Forum non conveniens is an equitable doctrine invoking the discretionary power of a court to decline to exercise the jurisdiction it has over a transitory cause of action when it believes that the action may be more appropriately and justly tried elsewhere. (Leet v. Union Pac. R.R. Co. (1944) 25 Cal.2d 605, 609, 155 P.2d 42.) The doctrine was first applied in California in Price v. Atchison, T. & S.F. Ry. Co. (1954) 42 Cal.2d 577, 268 P.2d 457 (hereafter Price ). We described the basis of the doctrine as follows: " 'There are manifest reasons for preferring residents in access to often overcrowded Courts, both in convenience and in the fact that broadly speaking it is they who pay for maintaining the Courts concerned.' [p] ... [T]he injustices and the burdens on local courts and taxpayers, as well as on those leaving their work and business to serve as jurors, which can follow from an unchecked and unregulated importation of transitory causes of action for trial in this state ... require that our courts, acting upon the equitable principles ..., exercise their discretionary power to decline to proceed in those causes of action which they conclude, on satisfactory evidence, may be more appropriately and justly tried elsewhere." (Id. at pp. 582-584, 268 P.2d 457.)

In determining whether to grant a motion based on forum non conveniens, a court must first determine whether the alternate forum is a "suitable" place for trial. If it is, the next step is to consider the private interests of the litigants and the interests of the public in retaining the action for trial in California. The private interest factors are those that make trial and the enforceability of the ensuing judgment expeditious and relatively inexpensive, such as the ease of access to sources of proof, the cost of obtaining attendance of witnesses, and the availability of compulsory process for attendance of unwilling witnesses. The public interest factors include avoidance of overburdening local courts with congested calendars, protecting the interests of potential jurors so that they are not called upon to decide cases in which the local community has On a motion for forum non conveniens defendant, as the moving party, bears the burden of proof. The granting or denial of such a motion is within the trial court's discretion, and substantial deference is accorded its determination in this regard. (Piper, supra, 454 U.S. at p. 257, 102 S.Ct. at [54 Cal.3d 752] pp. 266-267; Lacey v. Cessna Aircraft Co. (3d Cir.1991) 932 F.2d 170, 178-179; Credit Lyonnais Bank Nederland, N.V. v. Manatt, Phelps, Rothenberg & Tunney (1988) 202 Cal.App.3d 1424, 1436, 249 Cal.Rptr. 559.)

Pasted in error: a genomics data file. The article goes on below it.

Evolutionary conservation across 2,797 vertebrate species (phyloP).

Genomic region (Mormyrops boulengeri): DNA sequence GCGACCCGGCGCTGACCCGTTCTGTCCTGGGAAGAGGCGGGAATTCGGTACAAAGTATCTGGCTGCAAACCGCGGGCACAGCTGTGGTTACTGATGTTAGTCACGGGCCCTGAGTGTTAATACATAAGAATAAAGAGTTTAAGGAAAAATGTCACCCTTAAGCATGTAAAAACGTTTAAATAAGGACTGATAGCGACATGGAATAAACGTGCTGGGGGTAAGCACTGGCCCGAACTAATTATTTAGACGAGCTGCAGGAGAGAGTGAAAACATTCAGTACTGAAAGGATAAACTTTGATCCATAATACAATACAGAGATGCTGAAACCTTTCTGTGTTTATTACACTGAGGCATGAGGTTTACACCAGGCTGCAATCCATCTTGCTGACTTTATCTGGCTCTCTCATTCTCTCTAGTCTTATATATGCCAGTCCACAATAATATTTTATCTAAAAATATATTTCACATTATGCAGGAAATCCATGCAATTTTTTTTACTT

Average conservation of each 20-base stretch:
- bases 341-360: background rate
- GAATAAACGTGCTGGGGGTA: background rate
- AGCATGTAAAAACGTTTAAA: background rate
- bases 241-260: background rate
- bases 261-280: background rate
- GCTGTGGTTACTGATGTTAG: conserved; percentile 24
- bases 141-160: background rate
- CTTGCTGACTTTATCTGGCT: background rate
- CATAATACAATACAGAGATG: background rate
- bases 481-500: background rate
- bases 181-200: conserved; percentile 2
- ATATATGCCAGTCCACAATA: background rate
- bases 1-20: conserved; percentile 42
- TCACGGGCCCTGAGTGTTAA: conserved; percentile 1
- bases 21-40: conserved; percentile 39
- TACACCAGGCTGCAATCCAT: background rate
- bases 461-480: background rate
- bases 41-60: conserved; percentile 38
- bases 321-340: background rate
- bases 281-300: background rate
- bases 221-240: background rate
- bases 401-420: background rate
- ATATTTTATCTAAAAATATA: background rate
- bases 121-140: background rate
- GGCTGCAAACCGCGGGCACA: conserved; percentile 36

[819 P.2d 18] little concern, and weighing the competing interests of California and the alternate jurisdiction in the litigation. (Piper Aircraft Co. v. Reyno (1981) 454 U.S. 235, 259-261, 102 S.Ct. 252, 267-269, 70 L.Ed.2d 419 (hereafter Piper ); Gulf Oil Corp. v. Gilbert (1947) 330 U.S. 501, 507-509, 67 S.Ct. 839, 842-843, 91 L.Ed. 1055.)

On the first of these issues, whether the case may be "suitably" tried in Norway and Sweden, the answer is clear. The Judicial Council comment to section 410.30 declares in part, "[T]he action will not be dismissed unless a suitable alternative forum is available to the plaintiff [citations]. Because of ... [this] factor, the suit will be entertained, no matter how inappropriate the forum may be, if the defendant cannot be subjected to jurisdiction in other states. The same will be true if the plaintiff's cause of action would elsewhere be barred by the statute of limitations, unless the court is willing to accept the defendant's stipulation that he will not raise this defense in the second state [citations]." (Judicial Council com., 14 West's Ann.Code Civ.Proc. (1973 ed.) § 410.30, pp. 492-493, hereinafter referred to as Judicial Council Comment.) Defendants stipulated that they would submit to jurisdiction in Sweden or Norway, respectively, as well as to the tolling of the statute of limitations during the pendency of the actions in California. Thus, the courts of Sweden and Norway present suitable forums for trial of the actions. 3

We proceed, then, to the second and more difficult question, whether the Court of Appeal erred in concluding that the balance of the private and public interests justified a stay of the actions. The court relied heavily on Piper, supra, 454 U.S. 235, 102 S.Ct. 252, in reaching its decision. Piper, like the present case, involved foreign plaintiffs who sought to hold an American manufacturer liable for deaths which occurred in a foreign country. There, an airplane built by the defendant in Pennsylvania, crashed in Scotland, killing several residents of that country. The representative of the decedents' estates filed a wrongful death action in federal district court, alleging negligence and strict liability. The district court in Pennsylvania granted...